“It’s as if the governor has decided to aim a dagger at the heart of every municipality on Long Island.”

— Ed Romaine

The Town of Brookhaven stands to lose $1.8 million, which is the second highest loss in funding behind the Town of Hempstead which is set to lose $3.8 million. 

Romaine said the decision to cut aid for Brookhaven taxpayers is unconscionable and that it will have an immediate and serious impact on town services and could result in a tax increase. 

Other townships along the North Shore are also standing on the cliff’s edge of funding loss. Huntington Town Supervisor Chad Lupinacci (R) said in a statement that he is disappointed to learn of what he called an unprecedented $59 million in total cuts Cuomo has proposed in his 2020 NYS budget, including little more than $1 million in AIM funds for Huntington. 

“[This is] effectively gutting the unrestricted state revenue sharing program and significantly affecting the Long Island region,” the town supervisor said. “I urge our state Legislature to reject the governor’s dangerous proposal, which could translate into service and program cuts and layoffs.”

The Huntington supervisor added the town should not be punished because of what he described as its conservative fiscal practices, which have resulted in a state funding stream that represents less than 2 percent of the town’s budget. 

“When you take over $1 million away from us, the money has to come from somewhere,” he said. 

Over in the Town of Smithtown, which stands to lose more than $650,000 in AIM funds, officials are staying wary of the timetables, especially considering that many municipalities calculate the AIM funds into their regular yearly budgets. 

“We’ve heard about it, though it’s not official yet — there’s a distinct possible that it could happen,” said Town of Smithtown Supervisor Ed Wehrheim (R). 

“When you take over $1 million away from us, the money has to come from somewhere.”

—Chad Lupinacci

Town officials expressed that the governor should give them and other municipalities more time to prepare for the proposed budget cuts. 

Werheim said the town already has completed its budget and if the money is lost it would put a hole in their operating budget, forcing them to allocate funds from somewhere else. 

If the governor’s plan goes into effect, programs like Horizons Counseling & Education could lose funding, officials said. The program is funded to provide adolescent and adult treatment, prevention and education services for drug- and alcohol-related problems.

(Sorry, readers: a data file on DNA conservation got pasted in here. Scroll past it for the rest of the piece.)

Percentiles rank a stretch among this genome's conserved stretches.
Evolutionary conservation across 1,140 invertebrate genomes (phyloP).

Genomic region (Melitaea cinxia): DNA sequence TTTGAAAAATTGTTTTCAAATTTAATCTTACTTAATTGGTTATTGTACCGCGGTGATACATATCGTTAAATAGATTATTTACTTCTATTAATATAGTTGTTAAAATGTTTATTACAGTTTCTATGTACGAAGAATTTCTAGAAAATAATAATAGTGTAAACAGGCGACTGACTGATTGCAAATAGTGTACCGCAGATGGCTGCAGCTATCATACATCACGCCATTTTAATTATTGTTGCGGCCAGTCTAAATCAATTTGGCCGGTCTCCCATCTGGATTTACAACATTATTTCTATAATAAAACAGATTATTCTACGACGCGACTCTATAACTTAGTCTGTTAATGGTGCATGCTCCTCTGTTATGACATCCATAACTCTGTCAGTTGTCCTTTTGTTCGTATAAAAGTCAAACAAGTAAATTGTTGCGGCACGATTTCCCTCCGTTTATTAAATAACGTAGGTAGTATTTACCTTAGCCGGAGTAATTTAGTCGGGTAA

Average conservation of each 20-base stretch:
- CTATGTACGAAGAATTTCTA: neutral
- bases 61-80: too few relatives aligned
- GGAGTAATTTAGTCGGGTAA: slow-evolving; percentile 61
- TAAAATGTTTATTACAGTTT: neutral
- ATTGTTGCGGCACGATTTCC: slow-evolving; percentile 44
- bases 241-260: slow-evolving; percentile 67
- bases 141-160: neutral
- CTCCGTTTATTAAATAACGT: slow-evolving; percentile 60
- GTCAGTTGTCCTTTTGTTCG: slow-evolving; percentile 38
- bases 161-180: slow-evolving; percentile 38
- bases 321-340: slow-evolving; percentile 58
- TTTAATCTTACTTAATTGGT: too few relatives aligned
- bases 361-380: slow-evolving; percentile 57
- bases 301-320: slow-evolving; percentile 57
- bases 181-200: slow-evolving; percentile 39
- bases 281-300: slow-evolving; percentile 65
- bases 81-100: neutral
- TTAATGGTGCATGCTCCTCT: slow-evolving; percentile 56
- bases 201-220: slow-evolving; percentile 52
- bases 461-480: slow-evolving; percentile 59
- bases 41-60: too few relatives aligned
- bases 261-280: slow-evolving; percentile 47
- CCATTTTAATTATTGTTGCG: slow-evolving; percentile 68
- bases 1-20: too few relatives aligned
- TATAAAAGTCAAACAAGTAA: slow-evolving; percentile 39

“I’d ask [the governor] to reconsider other avenues,” Werheim said. “Many municipalities on Long Island depend and rely on federal funding.” 

Many incorporated villages along the North Shore are also looking at a funding loss, such as the Village of Northport which is expected to lose $50,000. Others villages like Poquott would lose $2,500, Belle Terre $4,100 and Old Field $3,500.

“I do not yet know how this is going to impact the village,” Old Field Mayor Michael Levine said.

The Village of Port Jefferson would lose $33,000 of AIM funding. 

“If that goes through it means losing another budget revenue line,” Mayor Margot Garant said. “As this stuff starts to pile up, it really starts to hurt.”

Garant mentioned that the lobbying group New York Conference of Mayors and Municipal Officials, which represents mayors and small municipalities across New York, will be pushing back against this line in the budget come February. 

Other groups like Suffolk County Village Officials Association will also work with NYCOM and Suffolk legislators to lobby Suffolk’s representatives in Albany about the dire consequences of this aspect of the governor’s budget proposal. 

“As this stuff starts to pile up, it really starts to hurt.”

— Margot Garant

“The governor’s proposal hurts the village citizens the most in villages that have the largest budgetary needs,” said Richard Smith, president of SCVOA. “The governor continues to add to village responsibilities and costs, but simultaneously wants to force villages to increase their local property taxes to pay for the same village services as were provided last year.”

While schools are gearing up to present next year’s budgets, some districts on Long Island would also see less state aid if the governor’s proposed budget passes. Shoreham-Wading River School District would see an incremental increase in foundation aid of $16,000 but a fall in expense-driven aids resulting in a net decrease of $77,000 in state aid. Superintendent Gerard Poole said the district expects to advocate for more funds.

“Last year, as a result of our advocacy and the support of our local legislators, our final foundation aid allocation was about $100,000 higher than what the executive budget originally proposed,” Poole said. “It is also important to note that an additional aid category, building aid, which was not included in recent media reports is in fact projected to increase for our district next year due to the completion of capital projects.” 

The New York State Senate Finance and Assembly Ways and Means committees must review the proposed budget before the state Legislature acts on the appropriation bills. Town officials and others said they will continue to advocate for more aid for their districts.